The frontal progression responsible for the S swell pulses over the last couple of days is now on the New Zealand side of the Tasman, with a large high approaching Tasmania setting up a firm ridge along the coast.
A series of cold fronts with embedded troughs are now steaming into the Tasman Sea, anchored by a deep polar low which provided large swells for Victoria and New Zealand’s West Coast.
Stronger fronts push up into the Tasman from later Wed, bringing a SW flow and bigger S swell as we head to the end of the week.
No great change to the weekend f/cast. The fetch of deep E to E/NE winds in the Coral and Northern Tasman Sea is contracting northwards around a surface low off the CQ/Fraser coast, and expected to fizzle out over the weekend.
No great changes to the front end of this weather/surf event, which is starting to kick into gear now. The latter stages have been wound back a few notches, reducing the expected wave heights over the peak of the swell, so let’s take a look at it.
A large high is now moving into the Tasman Sea and strengthening- that will be the main synoptic feature this week- setting up a deep ridge and a strong E’ly pattern through the Tasman Sea. Further north an interior upper trough and potential coastal trough/surface low will combine to drive an intense E/NE to NE wind flow through the Coral and Northern Tasman Sea.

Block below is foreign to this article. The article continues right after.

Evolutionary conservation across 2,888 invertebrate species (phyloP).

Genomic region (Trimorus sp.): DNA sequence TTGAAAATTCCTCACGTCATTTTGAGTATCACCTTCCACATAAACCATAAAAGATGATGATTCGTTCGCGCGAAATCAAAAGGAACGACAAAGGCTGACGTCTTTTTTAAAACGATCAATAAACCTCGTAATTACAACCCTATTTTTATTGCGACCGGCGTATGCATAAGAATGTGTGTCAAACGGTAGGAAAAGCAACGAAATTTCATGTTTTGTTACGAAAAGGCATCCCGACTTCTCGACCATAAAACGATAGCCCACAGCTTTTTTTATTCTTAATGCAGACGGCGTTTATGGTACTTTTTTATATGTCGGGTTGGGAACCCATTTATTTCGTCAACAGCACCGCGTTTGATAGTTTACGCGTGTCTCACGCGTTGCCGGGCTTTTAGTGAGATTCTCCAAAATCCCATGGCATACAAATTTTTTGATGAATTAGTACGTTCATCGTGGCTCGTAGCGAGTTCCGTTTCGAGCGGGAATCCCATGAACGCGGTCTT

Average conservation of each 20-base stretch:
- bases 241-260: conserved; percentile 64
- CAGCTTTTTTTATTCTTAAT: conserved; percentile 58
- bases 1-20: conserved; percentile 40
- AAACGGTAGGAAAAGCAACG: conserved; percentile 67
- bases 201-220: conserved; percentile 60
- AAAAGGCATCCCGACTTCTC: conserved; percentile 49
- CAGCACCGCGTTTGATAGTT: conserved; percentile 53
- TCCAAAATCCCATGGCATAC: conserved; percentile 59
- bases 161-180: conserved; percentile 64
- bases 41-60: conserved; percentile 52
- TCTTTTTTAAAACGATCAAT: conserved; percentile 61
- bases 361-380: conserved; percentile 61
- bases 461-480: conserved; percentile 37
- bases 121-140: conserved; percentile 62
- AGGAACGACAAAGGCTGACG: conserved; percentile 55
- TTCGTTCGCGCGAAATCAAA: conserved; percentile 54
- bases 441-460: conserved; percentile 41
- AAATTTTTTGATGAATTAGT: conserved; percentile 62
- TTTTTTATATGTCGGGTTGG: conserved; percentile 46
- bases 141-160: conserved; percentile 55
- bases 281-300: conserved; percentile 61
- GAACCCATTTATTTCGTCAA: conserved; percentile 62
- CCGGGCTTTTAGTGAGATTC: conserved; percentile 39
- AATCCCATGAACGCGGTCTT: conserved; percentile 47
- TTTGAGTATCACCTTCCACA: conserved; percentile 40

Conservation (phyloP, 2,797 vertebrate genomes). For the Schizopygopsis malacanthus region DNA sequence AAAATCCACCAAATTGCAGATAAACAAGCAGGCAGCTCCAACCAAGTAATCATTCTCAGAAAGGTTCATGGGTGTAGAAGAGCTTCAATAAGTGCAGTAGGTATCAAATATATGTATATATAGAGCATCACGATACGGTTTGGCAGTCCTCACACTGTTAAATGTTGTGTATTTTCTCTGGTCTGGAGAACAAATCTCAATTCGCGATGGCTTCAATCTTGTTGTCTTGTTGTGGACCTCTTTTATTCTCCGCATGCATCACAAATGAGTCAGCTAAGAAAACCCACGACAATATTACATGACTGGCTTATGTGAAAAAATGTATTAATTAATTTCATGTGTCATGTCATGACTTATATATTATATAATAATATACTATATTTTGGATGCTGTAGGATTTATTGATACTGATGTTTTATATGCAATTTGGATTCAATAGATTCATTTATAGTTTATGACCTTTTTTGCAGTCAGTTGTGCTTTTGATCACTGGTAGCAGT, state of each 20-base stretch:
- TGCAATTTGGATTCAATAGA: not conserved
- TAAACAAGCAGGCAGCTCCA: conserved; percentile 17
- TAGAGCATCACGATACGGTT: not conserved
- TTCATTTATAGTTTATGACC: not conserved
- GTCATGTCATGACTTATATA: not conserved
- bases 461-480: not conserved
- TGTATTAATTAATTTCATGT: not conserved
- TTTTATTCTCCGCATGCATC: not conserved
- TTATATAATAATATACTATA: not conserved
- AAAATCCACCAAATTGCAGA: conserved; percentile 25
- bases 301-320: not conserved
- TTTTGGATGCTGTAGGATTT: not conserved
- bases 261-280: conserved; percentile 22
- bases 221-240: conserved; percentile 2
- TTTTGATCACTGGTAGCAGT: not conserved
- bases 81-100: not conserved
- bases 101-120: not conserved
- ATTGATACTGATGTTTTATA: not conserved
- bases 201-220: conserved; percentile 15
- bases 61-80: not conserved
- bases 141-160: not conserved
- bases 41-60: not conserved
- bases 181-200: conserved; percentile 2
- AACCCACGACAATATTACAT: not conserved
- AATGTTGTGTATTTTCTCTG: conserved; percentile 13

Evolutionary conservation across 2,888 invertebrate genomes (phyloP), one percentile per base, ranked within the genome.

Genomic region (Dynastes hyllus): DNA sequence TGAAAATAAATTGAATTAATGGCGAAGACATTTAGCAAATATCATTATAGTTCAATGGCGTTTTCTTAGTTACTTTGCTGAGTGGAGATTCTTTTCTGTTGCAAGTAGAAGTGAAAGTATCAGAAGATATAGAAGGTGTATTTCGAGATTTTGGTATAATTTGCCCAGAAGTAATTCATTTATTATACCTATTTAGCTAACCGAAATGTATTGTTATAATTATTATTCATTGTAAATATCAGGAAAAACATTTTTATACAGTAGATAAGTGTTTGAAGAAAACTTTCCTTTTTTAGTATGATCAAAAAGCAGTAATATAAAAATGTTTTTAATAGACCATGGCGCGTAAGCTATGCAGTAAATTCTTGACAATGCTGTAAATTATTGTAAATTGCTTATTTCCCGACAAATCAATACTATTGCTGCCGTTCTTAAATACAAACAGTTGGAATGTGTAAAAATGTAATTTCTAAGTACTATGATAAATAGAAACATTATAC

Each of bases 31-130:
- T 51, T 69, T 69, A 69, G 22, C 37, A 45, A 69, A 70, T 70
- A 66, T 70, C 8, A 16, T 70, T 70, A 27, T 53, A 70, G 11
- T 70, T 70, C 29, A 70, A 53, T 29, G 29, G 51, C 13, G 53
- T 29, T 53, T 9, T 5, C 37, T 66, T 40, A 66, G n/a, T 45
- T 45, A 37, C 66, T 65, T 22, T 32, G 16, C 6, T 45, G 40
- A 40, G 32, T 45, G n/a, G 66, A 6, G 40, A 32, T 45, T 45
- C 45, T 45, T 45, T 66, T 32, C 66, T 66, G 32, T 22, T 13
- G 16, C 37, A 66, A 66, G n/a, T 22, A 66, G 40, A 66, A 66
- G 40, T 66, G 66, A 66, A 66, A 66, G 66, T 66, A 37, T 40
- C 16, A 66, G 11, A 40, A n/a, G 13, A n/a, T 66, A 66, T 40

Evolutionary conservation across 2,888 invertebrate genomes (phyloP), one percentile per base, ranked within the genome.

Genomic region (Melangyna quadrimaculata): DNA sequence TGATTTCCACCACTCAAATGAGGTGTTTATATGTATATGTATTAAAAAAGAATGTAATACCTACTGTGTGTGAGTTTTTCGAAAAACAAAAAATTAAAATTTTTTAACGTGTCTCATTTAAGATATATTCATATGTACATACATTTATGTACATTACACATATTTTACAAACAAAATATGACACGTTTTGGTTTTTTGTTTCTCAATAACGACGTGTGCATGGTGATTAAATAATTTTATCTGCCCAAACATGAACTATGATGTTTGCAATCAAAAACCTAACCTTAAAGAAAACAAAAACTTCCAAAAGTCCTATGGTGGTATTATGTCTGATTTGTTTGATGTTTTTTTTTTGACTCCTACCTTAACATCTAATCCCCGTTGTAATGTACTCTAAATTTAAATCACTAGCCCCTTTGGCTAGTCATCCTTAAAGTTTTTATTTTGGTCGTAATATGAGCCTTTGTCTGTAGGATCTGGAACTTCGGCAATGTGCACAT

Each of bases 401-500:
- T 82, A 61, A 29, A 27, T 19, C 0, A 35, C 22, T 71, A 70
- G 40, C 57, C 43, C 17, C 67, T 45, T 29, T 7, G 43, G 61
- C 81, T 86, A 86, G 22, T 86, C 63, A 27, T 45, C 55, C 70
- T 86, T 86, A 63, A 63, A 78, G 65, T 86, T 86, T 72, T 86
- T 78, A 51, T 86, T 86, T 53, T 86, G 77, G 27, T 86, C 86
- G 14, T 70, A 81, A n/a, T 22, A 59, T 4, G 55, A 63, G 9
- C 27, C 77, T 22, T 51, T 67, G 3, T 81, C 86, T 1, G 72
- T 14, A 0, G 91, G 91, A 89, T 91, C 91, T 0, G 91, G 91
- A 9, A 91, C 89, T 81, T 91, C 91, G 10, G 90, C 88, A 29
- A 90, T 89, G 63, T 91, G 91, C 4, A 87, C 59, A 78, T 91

That high will set up a ridge through the week and essentially be the “anvil” for any trough or low pressure development in the Tasman or Coral Sea. A coastal trough off SEQLD/Fraser Coast and interior upper trough combine through the start of next week to increase SE/E winds, initially in the Coral Sea.
We’ve got more of the same for the next few days, if anything with a slight improvement on the surface as a frontal passage brings westerly winds to the coast.
High pressure is sitting over the interior of Central NSW, leading to wonderful, settled conditions, with a trade flow in the South Pacific supplying a steady drumbeat of small, fun E/NE swell.
A quick scan of the hindcast charts shows a phenomenal polar low well SE of New Zealand, generating a Code Red swell for Tahiti - but it’s just on the periphery of our flukey SE swell window and will probably generate some small intermittent sideband energy.